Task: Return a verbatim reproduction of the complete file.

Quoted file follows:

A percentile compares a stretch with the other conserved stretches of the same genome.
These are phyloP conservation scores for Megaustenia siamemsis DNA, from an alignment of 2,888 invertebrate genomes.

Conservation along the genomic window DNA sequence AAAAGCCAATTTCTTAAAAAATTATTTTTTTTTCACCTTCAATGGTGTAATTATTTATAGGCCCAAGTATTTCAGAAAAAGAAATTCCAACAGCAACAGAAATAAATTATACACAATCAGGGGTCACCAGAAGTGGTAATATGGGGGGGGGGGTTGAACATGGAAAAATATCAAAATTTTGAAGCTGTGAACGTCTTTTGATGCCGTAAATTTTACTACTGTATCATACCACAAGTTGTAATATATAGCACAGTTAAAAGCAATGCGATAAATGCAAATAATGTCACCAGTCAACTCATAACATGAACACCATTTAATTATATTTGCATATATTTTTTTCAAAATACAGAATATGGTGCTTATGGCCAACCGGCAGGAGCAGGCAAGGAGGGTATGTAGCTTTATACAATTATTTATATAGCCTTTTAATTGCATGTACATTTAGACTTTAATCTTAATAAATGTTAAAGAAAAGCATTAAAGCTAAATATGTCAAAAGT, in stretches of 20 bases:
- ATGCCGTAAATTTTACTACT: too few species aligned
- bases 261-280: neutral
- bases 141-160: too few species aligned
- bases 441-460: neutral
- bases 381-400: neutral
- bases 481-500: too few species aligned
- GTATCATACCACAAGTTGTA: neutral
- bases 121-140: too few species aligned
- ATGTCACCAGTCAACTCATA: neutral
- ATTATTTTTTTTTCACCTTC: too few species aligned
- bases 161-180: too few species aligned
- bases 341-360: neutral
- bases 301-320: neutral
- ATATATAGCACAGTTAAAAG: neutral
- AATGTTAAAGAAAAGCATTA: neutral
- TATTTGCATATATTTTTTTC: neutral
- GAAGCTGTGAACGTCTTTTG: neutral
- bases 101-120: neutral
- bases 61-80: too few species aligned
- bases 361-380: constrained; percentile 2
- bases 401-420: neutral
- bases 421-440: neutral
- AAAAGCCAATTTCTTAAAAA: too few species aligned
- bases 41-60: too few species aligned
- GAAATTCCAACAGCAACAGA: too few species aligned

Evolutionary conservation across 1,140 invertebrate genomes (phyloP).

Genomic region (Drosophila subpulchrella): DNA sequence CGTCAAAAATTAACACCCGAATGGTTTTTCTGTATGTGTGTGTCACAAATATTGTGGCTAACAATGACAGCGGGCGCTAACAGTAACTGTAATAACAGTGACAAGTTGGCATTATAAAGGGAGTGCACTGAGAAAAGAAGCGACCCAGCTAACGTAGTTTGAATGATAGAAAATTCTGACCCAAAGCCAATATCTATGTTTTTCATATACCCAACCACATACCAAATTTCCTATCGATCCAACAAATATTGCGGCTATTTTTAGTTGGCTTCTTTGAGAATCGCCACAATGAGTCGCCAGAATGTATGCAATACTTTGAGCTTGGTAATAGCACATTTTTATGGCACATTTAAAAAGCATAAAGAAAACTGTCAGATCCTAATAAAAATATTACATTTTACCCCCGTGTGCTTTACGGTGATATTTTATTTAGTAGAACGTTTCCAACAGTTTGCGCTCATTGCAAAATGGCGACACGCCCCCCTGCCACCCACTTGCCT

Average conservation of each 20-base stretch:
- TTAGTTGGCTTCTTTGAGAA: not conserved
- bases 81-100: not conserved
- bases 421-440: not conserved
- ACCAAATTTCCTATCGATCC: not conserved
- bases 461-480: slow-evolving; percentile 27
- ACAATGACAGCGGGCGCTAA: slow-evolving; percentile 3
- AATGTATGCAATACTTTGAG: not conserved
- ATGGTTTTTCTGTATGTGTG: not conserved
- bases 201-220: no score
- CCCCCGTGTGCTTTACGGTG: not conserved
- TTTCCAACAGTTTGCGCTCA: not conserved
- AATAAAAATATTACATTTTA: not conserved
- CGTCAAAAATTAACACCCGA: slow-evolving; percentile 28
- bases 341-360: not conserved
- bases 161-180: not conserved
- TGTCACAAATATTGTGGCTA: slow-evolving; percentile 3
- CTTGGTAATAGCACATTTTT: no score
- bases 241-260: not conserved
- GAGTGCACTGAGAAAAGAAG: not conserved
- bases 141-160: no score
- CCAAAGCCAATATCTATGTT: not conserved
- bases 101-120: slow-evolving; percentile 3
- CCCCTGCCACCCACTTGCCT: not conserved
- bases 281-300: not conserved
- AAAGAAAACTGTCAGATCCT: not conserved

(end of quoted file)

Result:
A percentile compares a stretch with the other conserved stretches of the same genome.
These are phyloP conservation scores for Megaustenia siamemsis DNA, from an alignment of 2,888 invertebrate genomes.

Conservation along the genomic window DNA sequence AAAAGCCAATTTCTTAAAAAATTATTTTTTTTTCACCTTCAATGGTGTAATTATTTATAGGCCCAAGTATTTCAGAAAAAGAAATTCCAACAGCAACAGAAATAAATTATACACAATCAGGGGTCACCAGAAGTGGTAATATGGGGGGGGGGGTTGAACATGGAAAAATATCAAAATTTTGAAGCTGTGAACGTCTTTTGATGCCGTAAATTTTACTACTGTATCATACCACAAGTTGTAATATATAGCACAGTTAAAAGCAATGCGATAAATGCAAATAATGTCACCAGTCAACTCATAACATGAACACCATTTAATTATATTTGCATATATTTTTTTCAAAATACAGAATATGGTGCTTATGGCCAACCGGCAGGAGCAGGCAAGGAGGGTATGTAGCTTTATACAATTATTTATATAGCCTTTTAATTGCATGTACATTTAGACTTTAATCTTAATAAATGTTAAAGAAAAGCATTAAAGCTAAATATGTCAAAAGT, in stretches of 20 bases:
- ATGCCGTAAATTTTACTACT: too few species aligned
- bases 261-280: neutral
- bases 141-160: too few species aligned
- bases 441-460: neutral
- bases 381-400: neutral
- bases 481-500: too few species aligned
- GTATCATACCACAAGTTGTA: neutral
- bases 121-140: too few species aligned
- ATGTCACCAGTCAACTCATA: neutral
- ATTATTTTTTTTTCACCTTC: too few species aligned
- bases 161-180: too few species aligned
- bases 341-360: neutral
- bases 301-320: neutral
- ATATATAGCACAGTTAAAAG: neutral
- AATGTTAAAGAAAAGCATTA: neutral
- TATTTGCATATATTTTTTTC: neutral
- GAAGCTGTGAACGTCTTTTG: neutral
- bases 101-120: neutral
- bases 61-80: too few species aligned
- bases 361-380: constrained; percentile 2
- bases 401-420: neutral
- bases 421-440: neutral
- AAAAGCCAATTTCTTAAAAA: too few species aligned
- bases 41-60: too few species aligned
- GAAATTCCAACAGCAACAGA: too few species aligned

Evolutionary conservation across 1,140 invertebrate genomes (phyloP).

Genomic region (Drosophila subpulchrella): DNA sequence CGTCAAAAATTAACACCCGAATGGTTTTTCTGTATGTGTGTGTCACAAATATTGTGGCTAACAATGACAGCGGGCGCTAACAGTAACTGTAATAACAGTGACAAGTTGGCATTATAAAGGGAGTGCACTGAGAAAAGAAGCGACCCAGCTAACGTAGTTTGAATGATAGAAAATTCTGACCCAAAGCCAATATCTATGTTTTTCATATACCCAACCACATACCAAATTTCCTATCGATCCAACAAATATTGCGGCTATTTTTAGTTGGCTTCTTTGAGAATCGCCACAATGAGTCGCCAGAATGTATGCAATACTTTGAGCTTGGTAATAGCACATTTTTATGGCACATTTAAAAAGCATAAAGAAAACTGTCAGATCCTAATAAAAATATTACATTTTACCCCCGTGTGCTTTACGGTGATATTTTATTTAGTAGAACGTTTCCAACAGTTTGCGCTCATTGCAAAATGGCGACACGCCCCCCTGCCACCCACTTGCCT

Average conservation of each 20-base stretch:
- TTAGTTGGCTTCTTTGAGAA: not conserved
- bases 81-100: not conserved
- bases 421-440: not conserved
- ACCAAATTTCCTATCGATCC: not conserved
- bases 461-480: slow-evolving; percentile 27
- ACAATGACAGCGGGCGCTAA: slow-evolving; percentile 3
- AATGTATGCAATACTTTGAG: not conserved
- ATGGTTTTTCTGTATGTGTG: not conserved
- bases 201-220: no score
- CCCCCGTGTGCTTTACGGTG: not conserved
- TTTCCAACAGTTTGCGCTCA: not conserved
- AATAAAAATATTACATTTTA: not conserved
- CGTCAAAAATTAACACCCGA: slow-evolving; percentile 28
- bases 341-360: not conserved
- bases 161-180: not conserved
- TGTCACAAATATTGTGGCTA: slow-evolving; percentile 3
- CTTGGTAATAGCACATTTTT: no score
- bases 241-260: not conserved
- GAGTGCACTGAGAAAAGAAG: not conserved
- bases 141-160: no score
- CCAAAGCCAATATCTATGTT: not conserved
- bases 101-120: slow-evolving; percentile 3
- CCCCTGCCACCCACTTGCCT: not conserved
- bases 281-300: not conserved
- AAAGAAAACTGTCAGATCCT: not conserved